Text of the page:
As previously mentined, the dat for Case 1 predicted a SOR of 7.06 bbl/bbl after injecting one pore volume of steam and four pore volumes of heat-scavenging water. To find this result in FIG. 9, we begin at data point 86 which represents the injection of one pore volume of steam and then we must follow the dashed line 88 through data points 90, 92, 94 and 96. The data point 96 represents the steam-to-oil ratio for the process after the injection of one pore volume of steam followed by four pore volumes of heat-scavenging water.

As is apparent in FIG. 9, the data point 96 represents a steam-to-oil ratio slightly over 7, and as previously mentioned, the actual data predicted a steam-to-oil ratio of 7.06 bbl/bbl after injecting one pore volume of steam and four pore volumes of heat-scavenging water.

It follows, therefore, that data point 90 for example, represents the SOR after the injection of one pore volume of steam and one pore volume of heat-scavenging water.

The data point 98 on solid line 84 represents the SOR for the process after injection of 2.0 pore volumes of steam and no pore volumes of heat-scavenging water. To add the effect of heat-scavenging water following the initial injection of two pore volumes of steam, we must follow the broken line 100. Data points 102, 104 and 106 along broken line 100 represent the SOR for the process after the injection of two pore volumes of steam followed by one, two and three pore volumes of heat-scavenging water, respectively.

The numerical model predicted a steam-to-oil ratio of 8.55 bbl/bbl after injection of two pore volumes of steam followed by three pore volumes of heat-scavenging water as is represented by the data point 106.

Referring now to FIG. 10, that figure can be similarly interpreted to find the various projections of the percentage of tar or heavy oil recovery as a percentage of the original tar in place (OTIP).

The tar recovery of 31.1% after injecting one pore volume of steam and four pore volumes of heat-scavenging water is represented by data point 108 in FIG. 10.

Similarly, the numerical model predicted a tar recovery of 49.3% after injection of two pore volumes of steam followed by three pore volumes of heat-scavenging water as is represented by data point 110 in FIG. 10.

Based upon the data obtained for Case 1 which is the base case with no solvent injection, and which is represented in FIGS. 9 and 10, the apparent incremental SOR for the second pore volume of steam has been calculated as 11.1 bbl/bbl. This implies that optimum steam injection is less than two pore volumes and probably between 1.0 and 1.5 pore volumes of steam.

The optimum value of steam injection can best be understood by looking at the solid curve 84 in FIG. 9. The optimum value of steam injection would be that which gives the lowest steam-to-oil ratio, and thus could be determined by finding the point on curve 84 having a zero slope. As curve 84 has been drawn in FIG. 9, this point would appear to be slightly below 2.0 pore volumes of injected steam. It must be recognized, however, that FIG. 9 does not provide sufficient dat points around the lowest part of curve 84 for that value to be accurately determined from the data set forth in FIG. 9.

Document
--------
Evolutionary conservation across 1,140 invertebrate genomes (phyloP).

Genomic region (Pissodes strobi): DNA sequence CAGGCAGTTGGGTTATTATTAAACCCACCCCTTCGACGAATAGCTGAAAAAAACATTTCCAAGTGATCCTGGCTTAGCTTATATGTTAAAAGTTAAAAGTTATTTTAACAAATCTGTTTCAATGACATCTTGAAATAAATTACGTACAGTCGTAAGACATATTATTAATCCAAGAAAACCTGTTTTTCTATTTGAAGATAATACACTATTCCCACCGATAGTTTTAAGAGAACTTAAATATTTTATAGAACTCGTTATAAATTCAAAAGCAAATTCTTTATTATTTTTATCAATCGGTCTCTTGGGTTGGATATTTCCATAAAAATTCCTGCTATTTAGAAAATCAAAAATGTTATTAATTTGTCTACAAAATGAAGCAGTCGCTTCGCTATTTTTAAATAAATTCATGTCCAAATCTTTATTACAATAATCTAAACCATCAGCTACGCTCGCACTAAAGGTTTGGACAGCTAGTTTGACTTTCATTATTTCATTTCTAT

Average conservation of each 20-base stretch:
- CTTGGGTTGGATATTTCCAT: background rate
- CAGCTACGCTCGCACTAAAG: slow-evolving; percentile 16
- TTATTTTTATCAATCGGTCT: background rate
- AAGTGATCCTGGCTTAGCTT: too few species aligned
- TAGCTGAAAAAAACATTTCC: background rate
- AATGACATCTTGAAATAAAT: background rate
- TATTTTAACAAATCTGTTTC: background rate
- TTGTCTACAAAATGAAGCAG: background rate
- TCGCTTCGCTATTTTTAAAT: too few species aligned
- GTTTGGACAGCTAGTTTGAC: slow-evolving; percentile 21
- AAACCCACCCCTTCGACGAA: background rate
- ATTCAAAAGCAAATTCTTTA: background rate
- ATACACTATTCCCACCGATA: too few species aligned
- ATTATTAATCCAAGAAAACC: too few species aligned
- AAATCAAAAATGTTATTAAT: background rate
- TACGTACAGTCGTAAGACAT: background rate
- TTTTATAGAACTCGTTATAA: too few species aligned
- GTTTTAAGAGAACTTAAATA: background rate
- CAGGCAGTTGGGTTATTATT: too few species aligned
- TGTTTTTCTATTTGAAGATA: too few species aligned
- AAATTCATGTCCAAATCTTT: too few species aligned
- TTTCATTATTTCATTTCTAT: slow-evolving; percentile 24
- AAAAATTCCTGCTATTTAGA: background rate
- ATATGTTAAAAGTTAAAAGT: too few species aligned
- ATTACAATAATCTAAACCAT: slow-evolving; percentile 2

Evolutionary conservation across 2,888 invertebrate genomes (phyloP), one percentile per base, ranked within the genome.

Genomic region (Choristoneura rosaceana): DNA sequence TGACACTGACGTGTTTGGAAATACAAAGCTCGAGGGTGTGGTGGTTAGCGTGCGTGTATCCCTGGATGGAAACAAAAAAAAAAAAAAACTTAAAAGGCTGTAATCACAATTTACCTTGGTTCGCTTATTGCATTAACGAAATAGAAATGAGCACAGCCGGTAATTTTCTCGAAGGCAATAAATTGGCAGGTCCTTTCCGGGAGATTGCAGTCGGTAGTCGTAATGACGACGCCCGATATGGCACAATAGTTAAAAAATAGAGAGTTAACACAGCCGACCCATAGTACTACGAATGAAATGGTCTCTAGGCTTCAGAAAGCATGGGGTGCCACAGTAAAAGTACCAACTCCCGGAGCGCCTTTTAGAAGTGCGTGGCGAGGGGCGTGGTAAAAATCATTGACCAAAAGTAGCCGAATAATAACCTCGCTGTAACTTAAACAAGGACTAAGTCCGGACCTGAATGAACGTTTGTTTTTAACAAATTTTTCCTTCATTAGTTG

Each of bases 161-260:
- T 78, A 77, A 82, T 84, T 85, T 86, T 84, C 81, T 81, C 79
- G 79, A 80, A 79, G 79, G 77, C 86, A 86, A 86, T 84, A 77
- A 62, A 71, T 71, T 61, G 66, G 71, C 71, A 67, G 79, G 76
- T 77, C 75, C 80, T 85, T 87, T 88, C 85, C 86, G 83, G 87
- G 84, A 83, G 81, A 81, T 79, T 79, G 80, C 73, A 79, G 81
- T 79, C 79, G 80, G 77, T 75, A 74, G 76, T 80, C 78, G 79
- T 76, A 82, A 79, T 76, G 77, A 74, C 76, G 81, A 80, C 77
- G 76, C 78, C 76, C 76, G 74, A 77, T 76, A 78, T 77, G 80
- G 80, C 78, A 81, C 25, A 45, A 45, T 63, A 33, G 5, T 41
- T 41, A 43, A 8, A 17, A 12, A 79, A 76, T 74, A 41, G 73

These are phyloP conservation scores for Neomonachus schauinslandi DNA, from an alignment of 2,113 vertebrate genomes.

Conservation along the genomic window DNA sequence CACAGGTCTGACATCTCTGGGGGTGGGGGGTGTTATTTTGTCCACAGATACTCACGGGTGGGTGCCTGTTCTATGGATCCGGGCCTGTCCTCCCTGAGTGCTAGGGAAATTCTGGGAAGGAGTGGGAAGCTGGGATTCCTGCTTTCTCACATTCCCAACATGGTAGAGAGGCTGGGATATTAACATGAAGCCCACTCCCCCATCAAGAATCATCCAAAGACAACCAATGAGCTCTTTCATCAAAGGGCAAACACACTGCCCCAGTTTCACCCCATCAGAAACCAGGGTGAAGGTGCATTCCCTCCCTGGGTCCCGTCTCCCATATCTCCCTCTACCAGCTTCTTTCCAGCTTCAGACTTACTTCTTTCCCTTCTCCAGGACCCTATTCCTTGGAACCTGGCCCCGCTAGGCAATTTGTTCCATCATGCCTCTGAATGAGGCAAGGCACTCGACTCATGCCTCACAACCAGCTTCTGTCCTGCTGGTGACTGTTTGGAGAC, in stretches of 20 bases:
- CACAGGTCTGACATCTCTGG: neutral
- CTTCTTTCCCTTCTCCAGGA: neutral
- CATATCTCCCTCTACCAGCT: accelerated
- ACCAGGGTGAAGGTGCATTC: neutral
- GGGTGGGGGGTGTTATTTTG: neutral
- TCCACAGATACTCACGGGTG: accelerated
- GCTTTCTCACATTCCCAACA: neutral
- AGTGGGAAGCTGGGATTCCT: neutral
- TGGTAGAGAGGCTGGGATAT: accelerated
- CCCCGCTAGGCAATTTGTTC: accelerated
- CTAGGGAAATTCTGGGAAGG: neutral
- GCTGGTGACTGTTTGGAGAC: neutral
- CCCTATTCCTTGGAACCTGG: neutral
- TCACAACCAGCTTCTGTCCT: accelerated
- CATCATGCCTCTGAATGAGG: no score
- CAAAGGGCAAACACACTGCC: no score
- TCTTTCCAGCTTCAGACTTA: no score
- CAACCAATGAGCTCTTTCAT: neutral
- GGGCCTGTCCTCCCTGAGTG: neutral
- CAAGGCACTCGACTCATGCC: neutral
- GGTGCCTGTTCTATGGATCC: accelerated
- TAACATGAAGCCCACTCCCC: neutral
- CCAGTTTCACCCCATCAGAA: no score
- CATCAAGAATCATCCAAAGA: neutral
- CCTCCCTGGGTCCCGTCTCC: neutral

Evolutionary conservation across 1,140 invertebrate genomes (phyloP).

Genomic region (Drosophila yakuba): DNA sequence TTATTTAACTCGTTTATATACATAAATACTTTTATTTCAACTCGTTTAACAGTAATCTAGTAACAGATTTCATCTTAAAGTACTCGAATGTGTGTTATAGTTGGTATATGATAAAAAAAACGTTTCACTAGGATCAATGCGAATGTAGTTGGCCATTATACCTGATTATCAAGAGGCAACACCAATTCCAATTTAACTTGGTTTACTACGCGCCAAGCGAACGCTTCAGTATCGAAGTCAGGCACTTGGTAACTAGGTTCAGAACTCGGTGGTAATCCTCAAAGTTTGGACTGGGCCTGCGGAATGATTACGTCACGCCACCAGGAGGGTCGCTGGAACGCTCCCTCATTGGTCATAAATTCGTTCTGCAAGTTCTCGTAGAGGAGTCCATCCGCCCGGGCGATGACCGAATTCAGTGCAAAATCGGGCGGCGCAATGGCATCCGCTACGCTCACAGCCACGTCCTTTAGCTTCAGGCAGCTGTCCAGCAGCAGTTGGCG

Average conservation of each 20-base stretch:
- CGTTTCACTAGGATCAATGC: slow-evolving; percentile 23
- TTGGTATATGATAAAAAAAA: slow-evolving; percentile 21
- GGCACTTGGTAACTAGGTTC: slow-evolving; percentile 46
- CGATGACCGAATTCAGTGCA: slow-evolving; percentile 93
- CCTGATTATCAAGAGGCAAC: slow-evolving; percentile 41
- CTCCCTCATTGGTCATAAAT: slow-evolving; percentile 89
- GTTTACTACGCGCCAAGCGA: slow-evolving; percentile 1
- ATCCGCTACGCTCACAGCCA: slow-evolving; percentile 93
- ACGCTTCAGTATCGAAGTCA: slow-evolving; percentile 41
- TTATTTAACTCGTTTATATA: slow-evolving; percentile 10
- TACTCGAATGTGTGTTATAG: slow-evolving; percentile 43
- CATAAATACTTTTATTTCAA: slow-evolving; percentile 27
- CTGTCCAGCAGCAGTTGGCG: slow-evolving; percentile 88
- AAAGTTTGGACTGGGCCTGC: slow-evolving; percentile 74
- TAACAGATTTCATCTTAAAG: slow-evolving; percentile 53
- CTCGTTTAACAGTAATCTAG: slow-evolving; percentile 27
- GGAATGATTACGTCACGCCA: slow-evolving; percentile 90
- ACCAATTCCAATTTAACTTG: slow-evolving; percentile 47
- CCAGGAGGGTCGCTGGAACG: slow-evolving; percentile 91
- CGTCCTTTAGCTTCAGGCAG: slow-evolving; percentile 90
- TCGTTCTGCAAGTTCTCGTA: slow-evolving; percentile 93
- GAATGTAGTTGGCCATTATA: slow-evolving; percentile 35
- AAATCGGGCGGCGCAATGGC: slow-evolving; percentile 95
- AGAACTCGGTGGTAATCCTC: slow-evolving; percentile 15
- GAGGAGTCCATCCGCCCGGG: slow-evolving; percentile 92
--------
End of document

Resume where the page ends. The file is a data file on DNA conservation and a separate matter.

Cases 2-5: Effect of Solvent Concentration

Decane injection concentrations of 1, 5, 10 and 15 volume percent were used to determine the effect of solvent concentration on the performance of the solvent enhanced fracture-assisted steamflood process of the present invention.

These solvent concentrations are stated in terms of a liquid solvent equivalent, even though it is understood that when the solvent is actually injected into the formation, the solvent is in a substantially vaporized form. Thus, the percentages given are the volumes of liquid solvent which would be required to provide the amounts of vaporized solvent which are actually injected into the wells. Similarly, the volumes of steam which are injected are also stated throughout this disclosure in terms of liquid volume equivalents.

In Case 2, 1% by volume of decane was injected with steam. The SOR and the percentage of heavy oil recovery for Case 2 are displayed in FIGS. 11 and 12, respectively.

In Case 3, 5% by volume of decane was injected with steam. The SOR and percentage of heavy oil recovery for Case 3 as a function of the fluid injection schedule are displayed in FIGS. 13 and 14, respectively.

In Case 4, 10% by volume of decane was injected with steam. The SOR and percentage of heavy oil recovery for Case 4, as a function of the fluid injection schedule are displayed in FIGS. 15 and 16, respectively.